Apple Music for Android reveals that lossless sound can be instant


Apple may have bigger plans for next week than originally thought. The new iMac, iPad Pro, and Apple TV 4K are scheduled to begin shipping to pre-ordered customers on or around May 21, but now it looks like there may be two surprising announcements: Apple Music’s hi-fi streaming even on AirPods 3.

The Apple Music section looks very likely when you consider – report 9to5Google. After digging into the latest Apple Music for Android beta app, they found direct references to high-quality audio that wasn’t there before.

These are prompts that can be found in the application code, even if they are not yet from the user’s perspective:

A lossless audio file retains all the details of the original file. Implementing this consumes significantly more information.

Lossless audio files use significantly more space on your device. 10 GB of space can store about: – 3000 songs in high quality – 1000 songs in lossless way – 200 songs in hi-res lossless

Lossless streaming consumes significantly more data. The three-minute song is approximately: – 1.5 MB at high efficiency – 6 MB at high quality at 256 kbps kHz Support varies depending on song availability, network conditions, and the characteristics of the connected speakers or headphones.

It won’t get much straighter and clearer than when Apple warns of both the higher data consumption of lossless streaming music and the extra storage space needed to download it for offline listening. The fact that Apple has now added this information to its Android app suggests that all of this may happen sooner rather than later. I say it because of Apple’s Apple One package appeared in the Apple Music for Android app just a few days before the public announcement.

The Android app code also reveals that Apple Music offers two options for lossless playback:

ALAC up to 24-bit / 48 kHz

High resolution lossless
ALAC up to 24-bit / 192 kHz

So it sounds like Apple has every intention of coordinating services like Tidal, Amazon Music HD and Qobuz. It’s also worth noting that the Apple Music app for iOS devices recently referred to a Dolby Atmos location file, by 9to5Mac.

For years, Apple has stuck to its standard 256 kbps AAC files for both iTunes and Apple Music. When iTunes Plus always debuted in 2007, it was a major update over heavily compressed MP3 files that people downloaded from peer-to-peer apps like Napster and Limewire at the height of music piracy. And that is still perfectly adequate. Mastering songs has as much of an impact on the listening experience as encoding details, and Apple has tried to play that point. ”Apple Digital MastersAimed at getting the most dynamic range and detail on the platform tracks.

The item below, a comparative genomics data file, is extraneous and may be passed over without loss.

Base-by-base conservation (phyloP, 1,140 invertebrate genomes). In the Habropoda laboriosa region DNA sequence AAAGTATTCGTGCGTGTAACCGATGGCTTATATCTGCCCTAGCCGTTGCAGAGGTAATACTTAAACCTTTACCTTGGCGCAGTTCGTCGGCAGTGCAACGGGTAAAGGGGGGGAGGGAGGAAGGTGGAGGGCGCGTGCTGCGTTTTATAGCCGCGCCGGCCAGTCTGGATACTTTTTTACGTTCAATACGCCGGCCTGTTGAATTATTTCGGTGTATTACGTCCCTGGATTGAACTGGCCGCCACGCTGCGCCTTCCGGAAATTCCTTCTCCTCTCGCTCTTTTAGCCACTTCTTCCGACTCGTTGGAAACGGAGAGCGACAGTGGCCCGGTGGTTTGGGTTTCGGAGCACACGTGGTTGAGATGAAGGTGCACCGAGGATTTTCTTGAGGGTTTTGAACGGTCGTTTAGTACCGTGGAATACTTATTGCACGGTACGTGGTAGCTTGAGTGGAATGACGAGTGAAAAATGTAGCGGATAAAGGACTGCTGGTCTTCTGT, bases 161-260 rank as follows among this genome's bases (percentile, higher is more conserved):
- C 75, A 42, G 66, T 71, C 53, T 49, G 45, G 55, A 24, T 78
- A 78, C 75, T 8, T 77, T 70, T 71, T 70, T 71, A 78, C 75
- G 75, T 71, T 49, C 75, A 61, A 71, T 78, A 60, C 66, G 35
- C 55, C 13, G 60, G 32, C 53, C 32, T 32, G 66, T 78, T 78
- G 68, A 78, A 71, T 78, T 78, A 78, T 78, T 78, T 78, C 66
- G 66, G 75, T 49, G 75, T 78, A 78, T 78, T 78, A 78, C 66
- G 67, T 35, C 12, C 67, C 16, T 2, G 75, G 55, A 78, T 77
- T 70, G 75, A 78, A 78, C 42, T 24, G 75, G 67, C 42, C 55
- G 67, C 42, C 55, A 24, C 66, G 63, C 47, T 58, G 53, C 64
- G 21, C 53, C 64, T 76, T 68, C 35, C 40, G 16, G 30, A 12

But the loyalty of pure music to Applet, such as Tidal and Amazon, has objectively surpassed in recent years. My friend Micah Singleton is great piece over Billboard about how we are moving into the hi-fi era of music streaming. Amazon Music HD is performing strongly, with subscriptions growing 100 percent from the previous year. Spotify has also promised to launch “Spotify Hi-Fi” later this year.

There’s money to be made, and the ingredients are all there: Apple now sells premium headphones on the AirPods Max, and wireless operators continue to talk about the promises and speeds of their growing 5G networks. I can’t imagine 5G being required for lossless Apple Music streaming, but it’s nice technology flexibility in the middle of the iPhone 12 cycle.

What about those AirPods 3 though?

There have already been quite a few leaks that revealed details Apple’s next AirPod iteration, but the real question has been in the timing of the release. Yesterday, a report from the site called AppleTrack suggested that new AirPods could be unveiled alongside this new lossless level of Apple Music. I don’t actually follow logic; no one really thinks regular AirPods are the right choice for audiophile listening, but maybe Apple just wants some sort of new hardware to launch along with the new service.

The AirPods rumor alone seems to be “natural” 9to5Mac said. But the sudden discovery of a lossless sound in the Apple Music for Android app seems to add fuel to the fire.


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